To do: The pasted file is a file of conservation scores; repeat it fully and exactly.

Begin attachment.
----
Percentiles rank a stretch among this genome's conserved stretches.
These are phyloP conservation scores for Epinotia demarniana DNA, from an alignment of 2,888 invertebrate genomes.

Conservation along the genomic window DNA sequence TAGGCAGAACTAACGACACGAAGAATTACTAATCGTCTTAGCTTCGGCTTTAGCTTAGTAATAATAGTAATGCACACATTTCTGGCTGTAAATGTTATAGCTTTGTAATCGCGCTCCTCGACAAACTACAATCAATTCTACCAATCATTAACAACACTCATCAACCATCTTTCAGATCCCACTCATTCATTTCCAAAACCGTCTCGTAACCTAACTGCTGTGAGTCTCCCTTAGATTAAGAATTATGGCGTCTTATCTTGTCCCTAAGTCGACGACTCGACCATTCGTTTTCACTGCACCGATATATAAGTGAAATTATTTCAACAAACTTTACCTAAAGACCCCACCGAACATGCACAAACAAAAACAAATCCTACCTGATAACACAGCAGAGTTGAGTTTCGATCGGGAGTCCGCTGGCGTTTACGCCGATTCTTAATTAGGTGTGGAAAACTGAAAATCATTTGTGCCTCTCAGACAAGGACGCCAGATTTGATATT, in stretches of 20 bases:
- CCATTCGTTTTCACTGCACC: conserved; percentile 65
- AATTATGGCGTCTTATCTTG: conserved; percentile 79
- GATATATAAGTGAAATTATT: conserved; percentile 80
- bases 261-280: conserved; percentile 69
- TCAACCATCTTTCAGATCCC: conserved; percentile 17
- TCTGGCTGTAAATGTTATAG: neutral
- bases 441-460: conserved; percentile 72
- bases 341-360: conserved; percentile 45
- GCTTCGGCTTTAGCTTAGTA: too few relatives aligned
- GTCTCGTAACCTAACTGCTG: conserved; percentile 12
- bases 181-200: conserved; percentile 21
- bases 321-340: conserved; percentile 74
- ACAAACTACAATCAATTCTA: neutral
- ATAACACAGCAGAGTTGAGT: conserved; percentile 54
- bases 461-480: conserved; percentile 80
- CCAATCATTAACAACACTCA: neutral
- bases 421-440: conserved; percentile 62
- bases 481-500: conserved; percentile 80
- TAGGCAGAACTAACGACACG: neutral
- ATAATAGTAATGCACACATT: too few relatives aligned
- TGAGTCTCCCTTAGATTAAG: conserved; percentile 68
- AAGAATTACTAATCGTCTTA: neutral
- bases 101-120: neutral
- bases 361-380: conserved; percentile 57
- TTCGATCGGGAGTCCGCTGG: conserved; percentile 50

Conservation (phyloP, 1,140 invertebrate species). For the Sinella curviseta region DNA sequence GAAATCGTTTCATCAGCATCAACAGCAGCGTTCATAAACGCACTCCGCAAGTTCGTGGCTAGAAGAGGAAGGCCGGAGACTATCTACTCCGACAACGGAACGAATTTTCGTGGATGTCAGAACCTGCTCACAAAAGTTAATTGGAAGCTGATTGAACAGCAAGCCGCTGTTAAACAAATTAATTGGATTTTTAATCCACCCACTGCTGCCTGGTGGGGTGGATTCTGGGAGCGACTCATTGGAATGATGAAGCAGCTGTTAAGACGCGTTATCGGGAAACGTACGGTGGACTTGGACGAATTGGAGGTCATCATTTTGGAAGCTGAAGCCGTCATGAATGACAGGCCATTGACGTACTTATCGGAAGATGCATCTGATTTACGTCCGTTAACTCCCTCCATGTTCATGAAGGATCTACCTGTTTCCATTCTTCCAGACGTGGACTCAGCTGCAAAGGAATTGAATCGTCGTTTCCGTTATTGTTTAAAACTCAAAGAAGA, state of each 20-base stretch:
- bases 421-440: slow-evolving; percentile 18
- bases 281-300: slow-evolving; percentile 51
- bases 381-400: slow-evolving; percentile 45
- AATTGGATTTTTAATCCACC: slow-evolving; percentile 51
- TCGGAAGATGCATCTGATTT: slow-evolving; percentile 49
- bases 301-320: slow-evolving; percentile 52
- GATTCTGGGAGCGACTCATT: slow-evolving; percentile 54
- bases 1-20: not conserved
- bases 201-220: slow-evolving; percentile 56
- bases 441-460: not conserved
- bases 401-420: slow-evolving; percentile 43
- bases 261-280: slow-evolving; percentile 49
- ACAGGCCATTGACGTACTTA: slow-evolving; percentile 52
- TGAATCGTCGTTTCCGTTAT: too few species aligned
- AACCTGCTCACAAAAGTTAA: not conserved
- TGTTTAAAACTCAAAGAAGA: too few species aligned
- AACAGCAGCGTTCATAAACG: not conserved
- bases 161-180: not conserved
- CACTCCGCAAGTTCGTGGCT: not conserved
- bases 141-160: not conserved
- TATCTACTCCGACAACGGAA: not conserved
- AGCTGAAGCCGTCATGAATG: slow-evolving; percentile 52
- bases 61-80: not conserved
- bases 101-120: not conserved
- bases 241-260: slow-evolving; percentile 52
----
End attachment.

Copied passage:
Percentiles rank a stretch among this genome's conserved stretches.
These are phyloP conservation scores for Epinotia demarniana DNA, from an alignment of 2,888 invertebrate genomes.

Conservation along the genomic window DNA sequence TAGGCAGAACTAACGACACGAAGAATTACTAATCGTCTTAGCTTCGGCTTTAGCTTAGTAATAATAGTAATGCACACATTTCTGGCTGTAAATGTTATAGCTTTGTAATCGCGCTCCTCGACAAACTACAATCAATTCTACCAATCATTAACAACACTCATCAACCATCTTTCAGATCCCACTCATTCATTTCCAAAACCGTCTCGTAACCTAACTGCTGTGAGTCTCCCTTAGATTAAGAATTATGGCGTCTTATCTTGTCCCTAAGTCGACGACTCGACCATTCGTTTTCACTGCACCGATATATAAGTGAAATTATTTCAACAAACTTTACCTAAAGACCCCACCGAACATGCACAAACAAAAACAAATCCTACCTGATAACACAGCAGAGTTGAGTTTCGATCGGGAGTCCGCTGGCGTTTACGCCGATTCTTAATTAGGTGTGGAAAACTGAAAATCATTTGTGCCTCTCAGACAAGGACGCCAGATTTGATATT, in stretches of 20 bases:
- CCATTCGTTTTCACTGCACC: conserved; percentile 65
- AATTATGGCGTCTTATCTTG: conserved; percentile 79
- GATATATAAGTGAAATTATT: conserved; percentile 80
- bases 261-280: conserved; percentile 69
- TCAACCATCTTTCAGATCCC: conserved; percentile 17
- TCTGGCTGTAAATGTTATAG: neutral
- bases 441-460: conserved; percentile 72
- bases 341-360: conserved; percentile 45
- GCTTCGGCTTTAGCTTAGTA: too few relatives aligned
- GTCTCGTAACCTAACTGCTG: conserved; percentile 12
- bases 181-200: conserved; percentile 21
- bases 321-340: conserved; percentile 74
- ACAAACTACAATCAATTCTA: neutral
- ATAACACAGCAGAGTTGAGT: conserved; percentile 54
- bases 461-480: conserved; percentile 80
- CCAATCATTAACAACACTCA: neutral
- bases 421-440: conserved; percentile 62
- bases 481-500: conserved; percentile 80
- TAGGCAGAACTAACGACACG: neutral
- ATAATAGTAATGCACACATT: too few relatives aligned
- TGAGTCTCCCTTAGATTAAG: conserved; percentile 68
- AAGAATTACTAATCGTCTTA: neutral
- bases 101-120: neutral
- bases 361-380: conserved; percentile 57
- TTCGATCGGGAGTCCGCTGG: conserved; percentile 50

Conservation (phyloP, 1,140 invertebrate species). For the Sinella curviseta region DNA sequence GAAATCGTTTCATCAGCATCAACAGCAGCGTTCATAAACGCACTCCGCAAGTTCGTGGCTAGAAGAGGAAGGCCGGAGACTATCTACTCCGACAACGGAACGAATTTTCGTGGATGTCAGAACCTGCTCACAAAAGTTAATTGGAAGCTGATTGAACAGCAAGCCGCTGTTAAACAAATTAATTGGATTTTTAATCCACCCACTGCTGCCTGGTGGGGTGGATTCTGGGAGCGACTCATTGGAATGATGAAGCAGCTGTTAAGACGCGTTATCGGGAAACGTACGGTGGACTTGGACGAATTGGAGGTCATCATTTTGGAAGCTGAAGCCGTCATGAATGACAGGCCATTGACGTACTTATCGGAAGATGCATCTGATTTACGTCCGTTAACTCCCTCCATGTTCATGAAGGATCTACCTGTTTCCATTCTTCCAGACGTGGACTCAGCTGCAAAGGAATTGAATCGTCGTTTCCGTTATTGTTTAAAACTCAAAGAAGA, state of each 20-base stretch:
- bases 421-440: slow-evolving; percentile 18
- bases 281-300: slow-evolving; percentile 51
- bases 381-400: slow-evolving; percentile 45
- AATTGGATTTTTAATCCACC: slow-evolving; percentile 51
- TCGGAAGATGCATCTGATTT: slow-evolving; percentile 49
- bases 301-320: slow-evolving; percentile 52
- GATTCTGGGAGCGACTCATT: slow-evolving; percentile 54
- bases 1-20: not conserved
- bases 201-220: slow-evolving; percentile 56
- bases 441-460: not conserved
- bases 401-420: slow-evolving; percentile 43
- bases 261-280: slow-evolving; percentile 49
- ACAGGCCATTGACGTACTTA: slow-evolving; percentile 52
- TGAATCGTCGTTTCCGTTAT: too few species aligned
- AACCTGCTCACAAAAGTTAA: not conserved
- TGTTTAAAACTCAAAGAAGA: too few species aligned
- AACAGCAGCGTTCATAAACG: not conserved
- bases 161-180: not conserved
- CACTCCGCAAGTTCGTGGCT: not conserved
- bases 141-160: not conserved
- TATCTACTCCGACAACGGAA: not conserved
- AGCTGAAGCCGTCATGAATG: slow-evolving; percentile 52
- bases 61-80: not conserved
- bases 101-120: not conserved
- bases 241-260: slow-evolving; percentile 52